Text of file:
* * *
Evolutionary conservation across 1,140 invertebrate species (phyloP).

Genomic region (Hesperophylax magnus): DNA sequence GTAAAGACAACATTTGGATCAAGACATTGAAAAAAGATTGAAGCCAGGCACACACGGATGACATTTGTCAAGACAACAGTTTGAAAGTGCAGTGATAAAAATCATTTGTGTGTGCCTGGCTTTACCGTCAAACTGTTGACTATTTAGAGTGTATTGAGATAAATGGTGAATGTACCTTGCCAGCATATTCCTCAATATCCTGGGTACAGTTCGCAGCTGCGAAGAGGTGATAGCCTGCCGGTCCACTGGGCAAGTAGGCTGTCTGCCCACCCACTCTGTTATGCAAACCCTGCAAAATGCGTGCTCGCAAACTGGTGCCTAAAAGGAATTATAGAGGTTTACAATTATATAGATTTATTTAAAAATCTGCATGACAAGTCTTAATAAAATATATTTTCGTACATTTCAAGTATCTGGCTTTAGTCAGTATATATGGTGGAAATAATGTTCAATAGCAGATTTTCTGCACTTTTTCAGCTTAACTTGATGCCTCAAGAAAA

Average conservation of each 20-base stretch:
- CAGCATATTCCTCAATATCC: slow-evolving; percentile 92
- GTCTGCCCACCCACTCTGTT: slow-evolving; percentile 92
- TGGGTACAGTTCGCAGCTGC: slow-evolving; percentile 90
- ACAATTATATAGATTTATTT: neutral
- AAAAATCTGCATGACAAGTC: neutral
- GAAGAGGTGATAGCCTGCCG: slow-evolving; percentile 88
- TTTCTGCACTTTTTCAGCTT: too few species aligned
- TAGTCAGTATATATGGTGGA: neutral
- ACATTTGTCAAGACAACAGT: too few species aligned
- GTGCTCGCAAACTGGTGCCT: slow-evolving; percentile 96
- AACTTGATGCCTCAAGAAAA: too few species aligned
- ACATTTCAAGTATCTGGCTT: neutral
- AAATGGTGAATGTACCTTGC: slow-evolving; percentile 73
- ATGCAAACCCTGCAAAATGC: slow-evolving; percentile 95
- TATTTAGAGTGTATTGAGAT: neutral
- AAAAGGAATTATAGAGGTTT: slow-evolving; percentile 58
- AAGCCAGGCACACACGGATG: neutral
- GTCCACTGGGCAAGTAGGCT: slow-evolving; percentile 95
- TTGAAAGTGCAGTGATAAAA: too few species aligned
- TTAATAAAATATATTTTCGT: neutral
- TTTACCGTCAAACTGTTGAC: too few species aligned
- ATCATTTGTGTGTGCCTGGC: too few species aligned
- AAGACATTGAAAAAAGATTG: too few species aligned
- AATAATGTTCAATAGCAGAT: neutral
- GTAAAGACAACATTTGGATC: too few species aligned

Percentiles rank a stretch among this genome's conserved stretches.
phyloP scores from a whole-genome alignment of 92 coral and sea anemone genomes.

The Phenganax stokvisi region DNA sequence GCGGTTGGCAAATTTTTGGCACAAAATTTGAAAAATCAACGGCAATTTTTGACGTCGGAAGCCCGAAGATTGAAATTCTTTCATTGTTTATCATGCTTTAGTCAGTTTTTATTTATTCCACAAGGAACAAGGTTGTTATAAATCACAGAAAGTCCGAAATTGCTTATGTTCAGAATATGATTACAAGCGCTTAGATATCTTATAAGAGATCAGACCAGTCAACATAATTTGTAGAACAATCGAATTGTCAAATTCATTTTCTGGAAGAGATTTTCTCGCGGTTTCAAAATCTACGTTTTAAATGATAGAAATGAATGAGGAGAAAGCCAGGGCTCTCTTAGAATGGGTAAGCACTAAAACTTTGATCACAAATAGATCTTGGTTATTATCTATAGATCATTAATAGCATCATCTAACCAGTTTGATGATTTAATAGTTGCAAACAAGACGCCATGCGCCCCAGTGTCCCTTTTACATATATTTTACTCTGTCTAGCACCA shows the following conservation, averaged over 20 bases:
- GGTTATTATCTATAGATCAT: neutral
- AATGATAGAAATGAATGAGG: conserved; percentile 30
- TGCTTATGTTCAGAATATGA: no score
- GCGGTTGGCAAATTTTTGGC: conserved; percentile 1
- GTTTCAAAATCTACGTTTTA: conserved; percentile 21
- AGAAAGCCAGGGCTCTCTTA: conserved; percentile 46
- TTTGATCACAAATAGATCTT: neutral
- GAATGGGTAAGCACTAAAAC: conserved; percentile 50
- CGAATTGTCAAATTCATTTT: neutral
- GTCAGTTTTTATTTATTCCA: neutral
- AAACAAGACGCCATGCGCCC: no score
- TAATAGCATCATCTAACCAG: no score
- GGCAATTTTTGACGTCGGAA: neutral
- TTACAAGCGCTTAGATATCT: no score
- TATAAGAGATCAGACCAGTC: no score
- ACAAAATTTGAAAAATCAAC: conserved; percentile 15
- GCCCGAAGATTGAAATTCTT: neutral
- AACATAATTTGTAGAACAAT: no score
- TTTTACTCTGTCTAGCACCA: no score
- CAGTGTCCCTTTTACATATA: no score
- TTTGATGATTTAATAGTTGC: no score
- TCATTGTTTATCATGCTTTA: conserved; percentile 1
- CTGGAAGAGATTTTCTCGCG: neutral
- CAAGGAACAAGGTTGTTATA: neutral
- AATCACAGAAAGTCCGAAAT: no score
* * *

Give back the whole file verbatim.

Evolutionary conservation across 1,140 invertebrate species (phyloP).

Genomic region (Hesperophylax magnus): DNA sequence GTAAAGACAACATTTGGATCAAGACATTGAAAAAAGATTGAAGCCAGGCACACACGGATGACATTTGTCAAGACAACAGTTTGAAAGTGCAGTGATAAAAATCATTTGTGTGTGCCTGGCTTTACCGTCAAACTGTTGACTATTTAGAGTGTATTGAGATAAATGGTGAATGTACCTTGCCAGCATATTCCTCAATATCCTGGGTACAGTTCGCAGCTGCGAAGAGGTGATAGCCTGCCGGTCCACTGGGCAAGTAGGCTGTCTGCCCACCCACTCTGTTATGCAAACCCTGCAAAATGCGTGCTCGCAAACTGGTGCCTAAAAGGAATTATAGAGGTTTACAATTATATAGATTTATTTAAAAATCTGCATGACAAGTCTTAATAAAATATATTTTCGTACATTTCAAGTATCTGGCTTTAGTCAGTATATATGGTGGAAATAATGTTCAATAGCAGATTTTCTGCACTTTTTCAGCTTAACTTGATGCCTCAAGAAAA

Average conservation of each 20-base stretch:
- CAGCATATTCCTCAATATCC: slow-evolving; percentile 92
- GTCTGCCCACCCACTCTGTT: slow-evolving; percentile 92
- TGGGTACAGTTCGCAGCTGC: slow-evolving; percentile 90
- ACAATTATATAGATTTATTT: neutral
- AAAAATCTGCATGACAAGTC: neutral
- GAAGAGGTGATAGCCTGCCG: slow-evolving; percentile 88
- TTTCTGCACTTTTTCAGCTT: too few species aligned
- TAGTCAGTATATATGGTGGA: neutral
- ACATTTGTCAAGACAACAGT: too few species aligned
- GTGCTCGCAAACTGGTGCCT: slow-evolving; percentile 96
- AACTTGATGCCTCAAGAAAA: too few species aligned
- ACATTTCAAGTATCTGGCTT: neutral
- AAATGGTGAATGTACCTTGC: slow-evolving; percentile 73
- ATGCAAACCCTGCAAAATGC: slow-evolving; percentile 95
- TATTTAGAGTGTATTGAGAT: neutral
- AAAAGGAATTATAGAGGTTT: slow-evolving; percentile 58
- AAGCCAGGCACACACGGATG: neutral
- GTCCACTGGGCAAGTAGGCT: slow-evolving; percentile 95
- TTGAAAGTGCAGTGATAAAA: too few species aligned
- TTAATAAAATATATTTTCGT: neutral
- TTTACCGTCAAACTGTTGAC: too few species aligned
- ATCATTTGTGTGTGCCTGGC: too few species aligned
- AAGACATTGAAAAAAGATTG: too few species aligned
- AATAATGTTCAATAGCAGAT: neutral
- GTAAAGACAACATTTGGATC: too few species aligned

Percentiles rank a stretch among this genome's conserved stretches.
phyloP scores from a whole-genome alignment of 92 coral and sea anemone genomes.

The Phenganax stokvisi region DNA sequence GCGGTTGGCAAATTTTTGGCACAAAATTTGAAAAATCAACGGCAATTTTTGACGTCGGAAGCCCGAAGATTGAAATTCTTTCATTGTTTATCATGCTTTAGTCAGTTTTTATTTATTCCACAAGGAACAAGGTTGTTATAAATCACAGAAAGTCCGAAATTGCTTATGTTCAGAATATGATTACAAGCGCTTAGATATCTTATAAGAGATCAGACCAGTCAACATAATTTGTAGAACAATCGAATTGTCAAATTCATTTTCTGGAAGAGATTTTCTCGCGGTTTCAAAATCTACGTTTTAAATGATAGAAATGAATGAGGAGAAAGCCAGGGCTCTCTTAGAATGGGTAAGCACTAAAACTTTGATCACAAATAGATCTTGGTTATTATCTATAGATCATTAATAGCATCATCTAACCAGTTTGATGATTTAATAGTTGCAAACAAGACGCCATGCGCCCCAGTGTCCCTTTTACATATATTTTACTCTGTCTAGCACCA shows the following conservation, averaged over 20 bases:
- GGTTATTATCTATAGATCAT: neutral
- AATGATAGAAATGAATGAGG: conserved; percentile 30
- TGCTTATGTTCAGAATATGA: no score
- GCGGTTGGCAAATTTTTGGC: conserved; percentile 1
- GTTTCAAAATCTACGTTTTA: conserved; percentile 21
- AGAAAGCCAGGGCTCTCTTA: conserved; percentile 46
- TTTGATCACAAATAGATCTT: neutral
- GAATGGGTAAGCACTAAAAC: conserved; percentile 50
- CGAATTGTCAAATTCATTTT: neutral
- GTCAGTTTTTATTTATTCCA: neutral
- AAACAAGACGCCATGCGCCC: no score
- TAATAGCATCATCTAACCAG: no score
- GGCAATTTTTGACGTCGGAA: neutral
- TTACAAGCGCTTAGATATCT: no score
- TATAAGAGATCAGACCAGTC: no score
- ACAAAATTTGAAAAATCAAC: conserved; percentile 15
- GCCCGAAGATTGAAATTCTT: neutral
- AACATAATTTGTAGAACAAT: no score
- TTTTACTCTGTCTAGCACCA: no score
- CAGTGTCCCTTTTACATATA: no score
- TTTGATGATTTAATAGTTGC: no score
- TCATTGTTTATCATGCTTTA: conserved; percentile 1
- CTGGAAGAGATTTTCTCGCG: neutral
- CAAGGAACAAGGTTGTTATA: neutral
- AATCACAGAAAGTCCGAAAT: no score